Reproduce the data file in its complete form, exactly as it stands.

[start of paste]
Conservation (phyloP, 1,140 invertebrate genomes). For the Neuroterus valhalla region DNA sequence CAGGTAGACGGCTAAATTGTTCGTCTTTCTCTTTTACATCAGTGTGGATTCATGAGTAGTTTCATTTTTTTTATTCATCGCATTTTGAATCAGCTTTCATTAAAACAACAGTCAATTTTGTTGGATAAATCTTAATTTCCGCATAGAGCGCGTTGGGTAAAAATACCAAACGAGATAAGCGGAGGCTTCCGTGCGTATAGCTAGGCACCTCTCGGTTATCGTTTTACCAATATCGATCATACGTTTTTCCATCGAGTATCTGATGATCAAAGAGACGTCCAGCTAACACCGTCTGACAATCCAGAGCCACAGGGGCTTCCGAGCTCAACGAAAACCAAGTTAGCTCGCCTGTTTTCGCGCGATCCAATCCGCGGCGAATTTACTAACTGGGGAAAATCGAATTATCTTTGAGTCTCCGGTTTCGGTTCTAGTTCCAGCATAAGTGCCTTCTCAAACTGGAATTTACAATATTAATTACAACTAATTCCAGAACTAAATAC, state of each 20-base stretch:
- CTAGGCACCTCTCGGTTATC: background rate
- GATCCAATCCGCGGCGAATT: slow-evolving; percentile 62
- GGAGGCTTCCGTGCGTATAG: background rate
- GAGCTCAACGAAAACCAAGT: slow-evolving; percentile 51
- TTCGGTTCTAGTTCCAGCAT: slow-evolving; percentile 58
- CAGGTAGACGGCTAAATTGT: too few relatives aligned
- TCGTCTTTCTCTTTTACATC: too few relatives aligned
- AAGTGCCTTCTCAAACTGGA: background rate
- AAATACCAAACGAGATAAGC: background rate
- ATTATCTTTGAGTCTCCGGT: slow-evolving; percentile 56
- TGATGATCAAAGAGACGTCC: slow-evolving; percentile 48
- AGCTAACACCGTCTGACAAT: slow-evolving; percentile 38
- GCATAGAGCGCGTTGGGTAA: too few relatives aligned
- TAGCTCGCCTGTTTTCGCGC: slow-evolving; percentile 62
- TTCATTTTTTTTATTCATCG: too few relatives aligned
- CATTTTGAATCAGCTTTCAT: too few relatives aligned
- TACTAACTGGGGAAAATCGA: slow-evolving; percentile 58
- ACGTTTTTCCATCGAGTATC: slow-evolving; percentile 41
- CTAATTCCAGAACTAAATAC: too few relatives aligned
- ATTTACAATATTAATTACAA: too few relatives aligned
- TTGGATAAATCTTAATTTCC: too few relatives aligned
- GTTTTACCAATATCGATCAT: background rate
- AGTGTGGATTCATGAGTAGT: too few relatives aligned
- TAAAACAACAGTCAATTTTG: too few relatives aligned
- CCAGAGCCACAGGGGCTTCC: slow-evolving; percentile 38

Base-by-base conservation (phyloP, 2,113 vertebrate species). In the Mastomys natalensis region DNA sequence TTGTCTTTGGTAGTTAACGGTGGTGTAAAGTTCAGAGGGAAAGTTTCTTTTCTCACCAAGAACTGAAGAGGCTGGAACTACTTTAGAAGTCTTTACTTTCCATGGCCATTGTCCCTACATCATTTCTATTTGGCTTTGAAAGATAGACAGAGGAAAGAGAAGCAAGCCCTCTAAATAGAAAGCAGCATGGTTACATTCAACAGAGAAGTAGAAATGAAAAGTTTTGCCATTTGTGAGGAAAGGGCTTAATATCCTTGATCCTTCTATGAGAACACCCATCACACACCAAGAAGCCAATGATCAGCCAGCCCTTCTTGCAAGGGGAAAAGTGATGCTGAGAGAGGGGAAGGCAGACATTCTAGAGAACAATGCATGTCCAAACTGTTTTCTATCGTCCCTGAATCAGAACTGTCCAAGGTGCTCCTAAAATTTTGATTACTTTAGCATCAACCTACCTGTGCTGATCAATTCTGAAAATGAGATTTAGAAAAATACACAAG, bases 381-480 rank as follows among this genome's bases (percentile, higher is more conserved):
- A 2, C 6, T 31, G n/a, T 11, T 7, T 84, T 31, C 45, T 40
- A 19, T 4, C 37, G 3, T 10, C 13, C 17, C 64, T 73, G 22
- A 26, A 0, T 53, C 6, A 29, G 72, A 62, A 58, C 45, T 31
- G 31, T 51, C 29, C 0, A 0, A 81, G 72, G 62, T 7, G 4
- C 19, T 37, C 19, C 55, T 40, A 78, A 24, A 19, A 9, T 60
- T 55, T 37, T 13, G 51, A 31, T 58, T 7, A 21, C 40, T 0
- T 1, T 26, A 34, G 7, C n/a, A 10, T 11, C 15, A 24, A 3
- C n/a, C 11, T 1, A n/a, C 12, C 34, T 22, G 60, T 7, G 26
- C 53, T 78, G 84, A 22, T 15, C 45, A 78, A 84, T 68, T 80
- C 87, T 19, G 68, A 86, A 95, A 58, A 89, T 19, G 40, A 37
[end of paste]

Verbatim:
Conservation (phyloP, 1,140 invertebrate genomes). For the Neuroterus valhalla region DNA sequence CAGGTAGACGGCTAAATTGTTCGTCTTTCTCTTTTACATCAGTGTGGATTCATGAGTAGTTTCATTTTTTTTATTCATCGCATTTTGAATCAGCTTTCATTAAAACAACAGTCAATTTTGTTGGATAAATCTTAATTTCCGCATAGAGCGCGTTGGGTAAAAATACCAAACGAGATAAGCGGAGGCTTCCGTGCGTATAGCTAGGCACCTCTCGGTTATCGTTTTACCAATATCGATCATACGTTTTTCCATCGAGTATCTGATGATCAAAGAGACGTCCAGCTAACACCGTCTGACAATCCAGAGCCACAGGGGCTTCCGAGCTCAACGAAAACCAAGTTAGCTCGCCTGTTTTCGCGCGATCCAATCCGCGGCGAATTTACTAACTGGGGAAAATCGAATTATCTTTGAGTCTCCGGTTTCGGTTCTAGTTCCAGCATAAGTGCCTTCTCAAACTGGAATTTACAATATTAATTACAACTAATTCCAGAACTAAATAC, state of each 20-base stretch:
- CTAGGCACCTCTCGGTTATC: background rate
- GATCCAATCCGCGGCGAATT: slow-evolving; percentile 62
- GGAGGCTTCCGTGCGTATAG: background rate
- GAGCTCAACGAAAACCAAGT: slow-evolving; percentile 51
- TTCGGTTCTAGTTCCAGCAT: slow-evolving; percentile 58
- CAGGTAGACGGCTAAATTGT: too few relatives aligned
- TCGTCTTTCTCTTTTACATC: too few relatives aligned
- AAGTGCCTTCTCAAACTGGA: background rate
- AAATACCAAACGAGATAAGC: background rate
- ATTATCTTTGAGTCTCCGGT: slow-evolving; percentile 56
- TGATGATCAAAGAGACGTCC: slow-evolving; percentile 48
- AGCTAACACCGTCTGACAAT: slow-evolving; percentile 38
- GCATAGAGCGCGTTGGGTAA: too few relatives aligned
- TAGCTCGCCTGTTTTCGCGC: slow-evolving; percentile 62
- TTCATTTTTTTTATTCATCG: too few relatives aligned
- CATTTTGAATCAGCTTTCAT: too few relatives aligned
- TACTAACTGGGGAAAATCGA: slow-evolving; percentile 58
- ACGTTTTTCCATCGAGTATC: slow-evolving; percentile 41
- CTAATTCCAGAACTAAATAC: too few relatives aligned
- ATTTACAATATTAATTACAA: too few relatives aligned
- TTGGATAAATCTTAATTTCC: too few relatives aligned
- GTTTTACCAATATCGATCAT: background rate
- AGTGTGGATTCATGAGTAGT: too few relatives aligned
- TAAAACAACAGTCAATTTTG: too few relatives aligned
- CCAGAGCCACAGGGGCTTCC: slow-evolving; percentile 38

Base-by-base conservation (phyloP, 2,113 vertebrate species). In the Mastomys natalensis region DNA sequence TTGTCTTTGGTAGTTAACGGTGGTGTAAAGTTCAGAGGGAAAGTTTCTTTTCTCACCAAGAACTGAAGAGGCTGGAACTACTTTAGAAGTCTTTACTTTCCATGGCCATTGTCCCTACATCATTTCTATTTGGCTTTGAAAGATAGACAGAGGAAAGAGAAGCAAGCCCTCTAAATAGAAAGCAGCATGGTTACATTCAACAGAGAAGTAGAAATGAAAAGTTTTGCCATTTGTGAGGAAAGGGCTTAATATCCTTGATCCTTCTATGAGAACACCCATCACACACCAAGAAGCCAATGATCAGCCAGCCCTTCTTGCAAGGGGAAAAGTGATGCTGAGAGAGGGGAAGGCAGACATTCTAGAGAACAATGCATGTCCAAACTGTTTTCTATCGTCCCTGAATCAGAACTGTCCAAGGTGCTCCTAAAATTTTGATTACTTTAGCATCAACCTACCTGTGCTGATCAATTCTGAAAATGAGATTTAGAAAAATACACAAG, bases 381-480 rank as follows among this genome's bases (percentile, higher is more conserved):
- A 2, C 6, T 31, G n/a, T 11, T 7, T 84, T 31, C 45, T 40
- A 19, T 4, C 37, G 3, T 10, C 13, C 17, C 64, T 73, G 22
- A 26, A 0, T 53, C 6, A 29, G 72, A 62, A 58, C 45, T 31
- G 31, T 51, C 29, C 0, A 0, A 81, G 72, G 62, T 7, G 4
- C 19, T 37, C 19, C 55, T 40, A 78, A 24, A 19, A 9, T 60
- T 55, T 37, T 13, G 51, A 31, T 58, T 7, A 21, C 40, T 0
- T 1, T 26, A 34, G 7, C n/a, A 10, T 11, C 15, A 24, A 3
- C n/a, C 11, T 1, A n/a, C 12, C 34, T 22, G 60, T 7, G 26
- C 53, T 78, G 84, A 22, T 15, C 45, A 78, A 84, T 68, T 80
- C 87, T 19, G 68, A 86, A 95, A 58, A 89, T 19, G 40, A 37